The clinic and entertainment portion was over and we were sitting around a table shooting the bull. I had managed to seat myself by the right hand of one of the “soon to be” Southern football gods, Danny Lee Ford, head football coach of the Clemson Tigers. To be honest I was more in awe of Jim Frasier. Seated across from me, he was the head football coach of the T.L Hanna Yellow Jackets. I didn’t know Coach Frasier but I had gotten to know Danny when Danny had been our recruiter at Mauldin during the Charlie Pell years. Danny had taken over for Pell in 1978 and was still just as “down home” as could be despite his new title. In his first full season in 1979, after a Gator Bowl victory completing Charlie’s tenure, Ford went 8-4 with a Peach Bowl loss. In 1980 the Tigers had a dismal 6-5 season and this was the subject of our conversation as we sat sipping at least one beer past too many. Had Danny been two or three beers ahead of me, he might have been in tears. He was lamenting being on the proverbial coaching “hot seat.” I remember Coach Frasier peering over his sixteen ounce Hardee’s cup, his eyes struggling to focus on Ford…or maybe it was my eyes struggling to focus on Frasier. “Boy” he said, “You helped recruit ‘em, all you can do now is coach ‘em up!” Danny and his staff must have done a pretty good job of “coachin ‘em up.” The rest they say is history. A story book 12-0 season and a National Championship during the 1981 Orange Bowl were realized and Ford went from “hot seat” to Southern football “Sainthood.”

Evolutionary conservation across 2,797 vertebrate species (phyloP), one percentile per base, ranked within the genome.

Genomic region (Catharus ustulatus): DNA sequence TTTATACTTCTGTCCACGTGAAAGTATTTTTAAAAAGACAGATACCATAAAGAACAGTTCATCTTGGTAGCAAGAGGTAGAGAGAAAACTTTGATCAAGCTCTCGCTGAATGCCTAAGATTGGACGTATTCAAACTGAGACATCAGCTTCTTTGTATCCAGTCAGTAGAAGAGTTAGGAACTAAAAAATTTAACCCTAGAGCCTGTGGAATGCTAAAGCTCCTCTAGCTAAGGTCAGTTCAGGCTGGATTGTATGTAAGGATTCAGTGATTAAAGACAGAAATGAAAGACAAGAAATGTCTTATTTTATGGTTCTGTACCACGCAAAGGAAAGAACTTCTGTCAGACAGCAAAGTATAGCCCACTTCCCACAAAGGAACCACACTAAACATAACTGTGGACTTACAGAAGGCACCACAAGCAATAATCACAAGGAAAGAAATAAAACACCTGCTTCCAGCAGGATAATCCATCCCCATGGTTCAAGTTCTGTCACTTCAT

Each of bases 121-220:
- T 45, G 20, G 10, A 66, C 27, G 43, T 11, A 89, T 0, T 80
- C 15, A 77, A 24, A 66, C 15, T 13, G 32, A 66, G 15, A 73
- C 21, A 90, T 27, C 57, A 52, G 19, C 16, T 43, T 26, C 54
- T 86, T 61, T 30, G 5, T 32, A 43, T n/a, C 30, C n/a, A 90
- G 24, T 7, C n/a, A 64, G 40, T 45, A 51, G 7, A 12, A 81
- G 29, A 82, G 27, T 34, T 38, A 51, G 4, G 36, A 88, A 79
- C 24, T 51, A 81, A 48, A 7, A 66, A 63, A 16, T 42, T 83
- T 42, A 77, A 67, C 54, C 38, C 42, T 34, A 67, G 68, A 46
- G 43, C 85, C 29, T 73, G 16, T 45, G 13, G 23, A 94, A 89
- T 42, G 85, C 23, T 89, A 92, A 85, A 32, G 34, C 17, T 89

This year’s 13-0 version is also “story book” but still two victories away from a National Championship. I cannot help but think about the differences and similarities between the two teams and their coaches. Actually, on the surface, there seems to be more differences when discussing the coaches. Aside from both having played at Alabama and “dismal” second full seasons, Dabo Swinney, this year’s “Saint-in-waiting”, would seem to have little in common with the Danny Ford I knew. Dabo is certainly a better speaker and Ford would not be caught dead “whipping it.” Despite a difference in styles, deep down I would guess there are many similarities when it comes to attention to detail and motivation.

With today’s finesse offenses it would be easy to say Ford coached a much tougher game. Strong offensive running attack and “snot bubble” knocking defense…WAIT! NOT SO FAST! It would appear you could make the same statement about the 2015 version.

Much has changed during the past five decades I have worshipped at the alter that is football. For the most part I think they are good changes even though it is sometimes hard to recognize the game today as the one I played as a boy and coached as an adult. Do I think our brand of football was tougher? Most assuredly! But I don’t guess Ford’s “three yards and a cloud of dust” was nearly as much fun as Dabo’s new version. One thing that has not changed is our pride in Southern football. “Go Tigers, Beat Oklahoma! The Orange Bowl is still ours!”

If you enjoyed this story I have written three books that maybe downloaded on Kindle or purchased in book form using the following links:
“Winning Was Never the Only Thing…”
“Floppy Parts”